The Children’s Place plans to shutter 300 stores, reducing its mall-based portfolio to less than 25% of total revenue, as the retailer shifts its focus to digital sales.
The children’s apparel retailer said it’s targeting to close an additional 300 stores by the end of 2021, stating with 200 closures this year and 100 more planned for 2021. The closures will slash its brick-and-mortar fleet by a third. The Children’s Place had 920 stores in the U.S. and Canada as of May 2, however, as of June 8, just 61 stores were re-open to the public in the U.S. and Canada due to temporary closures resulting from the COVID-19 pandemic.
“This initiative will greatly reduce our reliance on our brick-and-mortar channel and we are targeting our mall-based, brick-and-mortar portfolio to represent less than 25% of our revenue entering fiscal 2022,” Jane Elfers, president and CEO said in a statement.
Elfers noted in the company’s earnings call that the store development team strategically positioned the company for flexibility in its lease terms, culminating in lease actions that impact approximately 70% of its fleet through fiscal 2021.
“This level of fleet flexibility on a fleet of our size is unique and because of it we can now significantly accelerate store closures without financial penalty,” she said.
Net sales fell 38% in the retailer’s first quarter of 2020, but with the majority of its stores still closed The Children’s Place said online demand is up 300%. E-commerce sales increased 12.2% to approximately 53% of total net sales, as online sales accelerated following its March 18 store closures. It expects that most of its locations will have reopened by July 1.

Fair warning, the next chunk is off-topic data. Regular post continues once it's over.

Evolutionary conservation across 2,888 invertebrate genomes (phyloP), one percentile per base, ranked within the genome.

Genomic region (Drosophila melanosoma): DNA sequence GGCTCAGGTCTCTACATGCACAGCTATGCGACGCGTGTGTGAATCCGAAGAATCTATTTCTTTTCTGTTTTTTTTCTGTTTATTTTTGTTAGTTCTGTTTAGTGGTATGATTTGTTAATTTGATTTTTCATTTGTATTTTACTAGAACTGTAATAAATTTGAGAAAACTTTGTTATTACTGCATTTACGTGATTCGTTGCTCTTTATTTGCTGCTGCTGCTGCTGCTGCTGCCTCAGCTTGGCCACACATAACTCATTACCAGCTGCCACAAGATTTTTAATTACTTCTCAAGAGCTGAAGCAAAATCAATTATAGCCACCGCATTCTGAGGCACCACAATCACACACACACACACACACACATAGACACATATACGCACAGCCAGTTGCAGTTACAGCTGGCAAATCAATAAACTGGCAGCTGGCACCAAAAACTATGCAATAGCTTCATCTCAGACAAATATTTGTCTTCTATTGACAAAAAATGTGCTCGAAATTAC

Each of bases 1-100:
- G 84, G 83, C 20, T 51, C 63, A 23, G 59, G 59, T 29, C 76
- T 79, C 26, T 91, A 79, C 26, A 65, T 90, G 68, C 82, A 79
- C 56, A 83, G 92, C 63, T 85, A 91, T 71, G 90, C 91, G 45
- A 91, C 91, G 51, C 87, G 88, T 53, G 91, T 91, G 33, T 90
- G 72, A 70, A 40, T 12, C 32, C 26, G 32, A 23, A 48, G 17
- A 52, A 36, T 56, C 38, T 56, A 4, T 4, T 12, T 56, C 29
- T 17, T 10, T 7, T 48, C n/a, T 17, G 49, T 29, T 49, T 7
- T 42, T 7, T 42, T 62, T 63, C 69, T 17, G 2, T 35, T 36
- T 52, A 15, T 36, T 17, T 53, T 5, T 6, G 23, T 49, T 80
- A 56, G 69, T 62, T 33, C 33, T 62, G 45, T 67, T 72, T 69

Since April, the retailer has had more than 85% of its U.S. stores fulfilling ship-from-store orders, which has more than doubled its daily DC shipping capacity, enabling it to fulfill around 55% of digital orders via ship-from-store.
The retailer implemented ship-from-store capabilities across its entire fleet two years ago, which Elfers called a “significant competitive advantage.”
“If we had not made these digital investments when we did, we would be losing significant market share and brand loyalty at a critical time,” she said, and later noted, “obviously we have the stores really pitching in now to help with the social distancing going on in the DC.”
Based on some of the safety protocols the retailer put in place amid COVID-19, capacity in The Children’s Place’s distribution centers (DCs) is somewhat limited.
“When we look at ship-from-store economics, obviously, they don’t have the equipment that our distribution centers have,” COO and CFO Mike Scarpa said.
He estimated, concerning labor productivity, the stores operate a 40% productivity level of the retailer’s DCs.
“Obviously our order size has increased nicely in these last couple of months, and we are seeing our units per transaction (UPT) is actually up over 20%,” he noted. “So what we are incurring is, splits associated with that, which drives freight costs up, probably in the 40%-60% range compared to when we’d normally ship complete orders through. So not the most economical situation for us, but we are thrilled we have the ability to expose store inventory, ship-from-store and meet moms’ needs and reduce our overall inventory burden, as we move into back-to-school.”